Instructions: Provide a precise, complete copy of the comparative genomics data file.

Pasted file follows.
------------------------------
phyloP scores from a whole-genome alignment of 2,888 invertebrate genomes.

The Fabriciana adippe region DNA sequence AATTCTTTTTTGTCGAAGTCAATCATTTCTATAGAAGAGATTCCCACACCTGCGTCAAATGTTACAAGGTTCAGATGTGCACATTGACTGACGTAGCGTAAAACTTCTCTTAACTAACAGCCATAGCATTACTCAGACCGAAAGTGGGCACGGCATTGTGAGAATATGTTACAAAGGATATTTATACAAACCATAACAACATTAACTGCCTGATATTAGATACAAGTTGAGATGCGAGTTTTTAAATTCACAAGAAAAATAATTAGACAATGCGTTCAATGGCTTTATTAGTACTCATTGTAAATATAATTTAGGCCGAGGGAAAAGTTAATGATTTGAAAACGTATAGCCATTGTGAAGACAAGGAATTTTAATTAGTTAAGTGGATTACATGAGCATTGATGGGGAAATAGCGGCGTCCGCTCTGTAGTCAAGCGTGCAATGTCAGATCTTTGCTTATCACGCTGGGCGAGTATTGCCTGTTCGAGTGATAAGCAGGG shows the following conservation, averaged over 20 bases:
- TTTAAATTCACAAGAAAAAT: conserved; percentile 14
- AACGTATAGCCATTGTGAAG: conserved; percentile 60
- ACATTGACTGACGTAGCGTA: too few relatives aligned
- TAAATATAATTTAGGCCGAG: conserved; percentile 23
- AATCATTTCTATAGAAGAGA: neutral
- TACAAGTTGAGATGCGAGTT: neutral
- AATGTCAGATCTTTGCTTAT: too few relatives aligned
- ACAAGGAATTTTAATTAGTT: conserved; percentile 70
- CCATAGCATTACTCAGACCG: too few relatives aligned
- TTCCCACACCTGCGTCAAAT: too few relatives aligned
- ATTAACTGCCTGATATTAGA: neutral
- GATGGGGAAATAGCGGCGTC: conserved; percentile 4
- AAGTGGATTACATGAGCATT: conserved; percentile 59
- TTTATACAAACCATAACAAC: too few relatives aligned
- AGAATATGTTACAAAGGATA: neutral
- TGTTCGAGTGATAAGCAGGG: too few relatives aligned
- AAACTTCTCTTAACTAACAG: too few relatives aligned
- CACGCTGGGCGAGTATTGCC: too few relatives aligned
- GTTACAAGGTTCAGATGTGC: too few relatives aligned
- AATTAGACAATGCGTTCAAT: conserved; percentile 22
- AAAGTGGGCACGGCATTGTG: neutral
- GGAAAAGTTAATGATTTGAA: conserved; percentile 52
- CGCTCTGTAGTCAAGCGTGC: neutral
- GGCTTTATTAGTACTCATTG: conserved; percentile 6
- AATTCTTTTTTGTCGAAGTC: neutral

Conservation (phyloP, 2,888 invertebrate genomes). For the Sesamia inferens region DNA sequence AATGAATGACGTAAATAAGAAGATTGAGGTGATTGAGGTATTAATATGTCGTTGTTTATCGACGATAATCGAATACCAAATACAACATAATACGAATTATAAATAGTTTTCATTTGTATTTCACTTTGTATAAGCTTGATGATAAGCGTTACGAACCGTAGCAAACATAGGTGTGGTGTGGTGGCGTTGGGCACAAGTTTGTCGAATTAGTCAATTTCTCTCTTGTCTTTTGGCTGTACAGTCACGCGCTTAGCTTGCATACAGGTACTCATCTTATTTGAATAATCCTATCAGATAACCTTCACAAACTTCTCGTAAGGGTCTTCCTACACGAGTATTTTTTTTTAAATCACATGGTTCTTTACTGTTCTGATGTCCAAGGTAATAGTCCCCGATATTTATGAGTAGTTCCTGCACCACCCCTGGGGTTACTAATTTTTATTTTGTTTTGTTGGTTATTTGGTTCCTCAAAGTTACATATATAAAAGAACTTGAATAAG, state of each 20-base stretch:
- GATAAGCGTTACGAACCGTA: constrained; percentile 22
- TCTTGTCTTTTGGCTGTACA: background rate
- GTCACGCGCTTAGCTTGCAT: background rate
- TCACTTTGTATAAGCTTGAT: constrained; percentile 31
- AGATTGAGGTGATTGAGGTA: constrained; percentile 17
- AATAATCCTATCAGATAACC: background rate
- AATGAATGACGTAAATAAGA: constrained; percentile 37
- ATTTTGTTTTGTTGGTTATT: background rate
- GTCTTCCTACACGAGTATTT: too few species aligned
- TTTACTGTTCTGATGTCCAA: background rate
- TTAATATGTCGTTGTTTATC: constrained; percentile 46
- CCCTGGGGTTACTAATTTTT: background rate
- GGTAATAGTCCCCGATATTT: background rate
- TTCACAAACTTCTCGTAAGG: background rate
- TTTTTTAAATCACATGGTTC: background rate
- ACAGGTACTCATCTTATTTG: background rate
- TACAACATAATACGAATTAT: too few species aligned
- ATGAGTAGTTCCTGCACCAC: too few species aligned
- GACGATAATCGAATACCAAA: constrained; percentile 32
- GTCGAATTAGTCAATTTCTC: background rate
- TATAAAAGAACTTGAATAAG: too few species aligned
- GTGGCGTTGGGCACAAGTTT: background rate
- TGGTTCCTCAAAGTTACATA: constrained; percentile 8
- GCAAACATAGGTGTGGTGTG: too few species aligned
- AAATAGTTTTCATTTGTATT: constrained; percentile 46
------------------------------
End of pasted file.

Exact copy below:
phyloP scores from a whole-genome alignment of 2,888 invertebrate genomes.

The Fabriciana adippe region DNA sequence AATTCTTTTTTGTCGAAGTCAATCATTTCTATAGAAGAGATTCCCACACCTGCGTCAAATGTTACAAGGTTCAGATGTGCACATTGACTGACGTAGCGTAAAACTTCTCTTAACTAACAGCCATAGCATTACTCAGACCGAAAGTGGGCACGGCATTGTGAGAATATGTTACAAAGGATATTTATACAAACCATAACAACATTAACTGCCTGATATTAGATACAAGTTGAGATGCGAGTTTTTAAATTCACAAGAAAAATAATTAGACAATGCGTTCAATGGCTTTATTAGTACTCATTGTAAATATAATTTAGGCCGAGGGAAAAGTTAATGATTTGAAAACGTATAGCCATTGTGAAGACAAGGAATTTTAATTAGTTAAGTGGATTACATGAGCATTGATGGGGAAATAGCGGCGTCCGCTCTGTAGTCAAGCGTGCAATGTCAGATCTTTGCTTATCACGCTGGGCGAGTATTGCCTGTTCGAGTGATAAGCAGGG shows the following conservation, averaged over 20 bases:
- TTTAAATTCACAAGAAAAAT: conserved; percentile 14
- AACGTATAGCCATTGTGAAG: conserved; percentile 60
- ACATTGACTGACGTAGCGTA: too few relatives aligned
- TAAATATAATTTAGGCCGAG: conserved; percentile 23
- AATCATTTCTATAGAAGAGA: neutral
- TACAAGTTGAGATGCGAGTT: neutral
- AATGTCAGATCTTTGCTTAT: too few relatives aligned
- ACAAGGAATTTTAATTAGTT: conserved; percentile 70
- CCATAGCATTACTCAGACCG: too few relatives aligned
- TTCCCACACCTGCGTCAAAT: too few relatives aligned
- ATTAACTGCCTGATATTAGA: neutral
- GATGGGGAAATAGCGGCGTC: conserved; percentile 4
- AAGTGGATTACATGAGCATT: conserved; percentile 59
- TTTATACAAACCATAACAAC: too few relatives aligned
- AGAATATGTTACAAAGGATA: neutral
- TGTTCGAGTGATAAGCAGGG: too few relatives aligned
- AAACTTCTCTTAACTAACAG: too few relatives aligned
- CACGCTGGGCGAGTATTGCC: too few relatives aligned
- GTTACAAGGTTCAGATGTGC: too few relatives aligned
- AATTAGACAATGCGTTCAAT: conserved; percentile 22
- AAAGTGGGCACGGCATTGTG: neutral
- GGAAAAGTTAATGATTTGAA: conserved; percentile 52
- CGCTCTGTAGTCAAGCGTGC: neutral
- GGCTTTATTAGTACTCATTG: conserved; percentile 6
- AATTCTTTTTTGTCGAAGTC: neutral

Conservation (phyloP, 2,888 invertebrate genomes). For the Sesamia inferens region DNA sequence AATGAATGACGTAAATAAGAAGATTGAGGTGATTGAGGTATTAATATGTCGTTGTTTATCGACGATAATCGAATACCAAATACAACATAATACGAATTATAAATAGTTTTCATTTGTATTTCACTTTGTATAAGCTTGATGATAAGCGTTACGAACCGTAGCAAACATAGGTGTGGTGTGGTGGCGTTGGGCACAAGTTTGTCGAATTAGTCAATTTCTCTCTTGTCTTTTGGCTGTACAGTCACGCGCTTAGCTTGCATACAGGTACTCATCTTATTTGAATAATCCTATCAGATAACCTTCACAAACTTCTCGTAAGGGTCTTCCTACACGAGTATTTTTTTTTAAATCACATGGTTCTTTACTGTTCTGATGTCCAAGGTAATAGTCCCCGATATTTATGAGTAGTTCCTGCACCACCCCTGGGGTTACTAATTTTTATTTTGTTTTGTTGGTTATTTGGTTCCTCAAAGTTACATATATAAAAGAACTTGAATAAG, state of each 20-base stretch:
- GATAAGCGTTACGAACCGTA: constrained; percentile 22
- TCTTGTCTTTTGGCTGTACA: background rate
- GTCACGCGCTTAGCTTGCAT: background rate
- TCACTTTGTATAAGCTTGAT: constrained; percentile 31
- AGATTGAGGTGATTGAGGTA: constrained; percentile 17
- AATAATCCTATCAGATAACC: background rate
- AATGAATGACGTAAATAAGA: constrained; percentile 37
- ATTTTGTTTTGTTGGTTATT: background rate
- GTCTTCCTACACGAGTATTT: too few species aligned
- TTTACTGTTCTGATGTCCAA: background rate
- TTAATATGTCGTTGTTTATC: constrained; percentile 46
- CCCTGGGGTTACTAATTTTT: background rate
- GGTAATAGTCCCCGATATTT: background rate
- TTCACAAACTTCTCGTAAGG: background rate
- TTTTTTAAATCACATGGTTC: background rate
- ACAGGTACTCATCTTATTTG: background rate
- TACAACATAATACGAATTAT: too few species aligned
- ATGAGTAGTTCCTGCACCAC: too few species aligned
- GACGATAATCGAATACCAAA: constrained; percentile 32
- GTCGAATTAGTCAATTTCTC: background rate
- TATAAAAGAACTTGAATAAG: too few species aligned
- GTGGCGTTGGGCACAAGTTT: background rate
- TGGTTCCTCAAAGTTACATA: constrained; percentile 8
- GCAAACATAGGTGTGGTGTG: too few species aligned
- AAATAGTTTTCATTTGTATT: constrained; percentile 46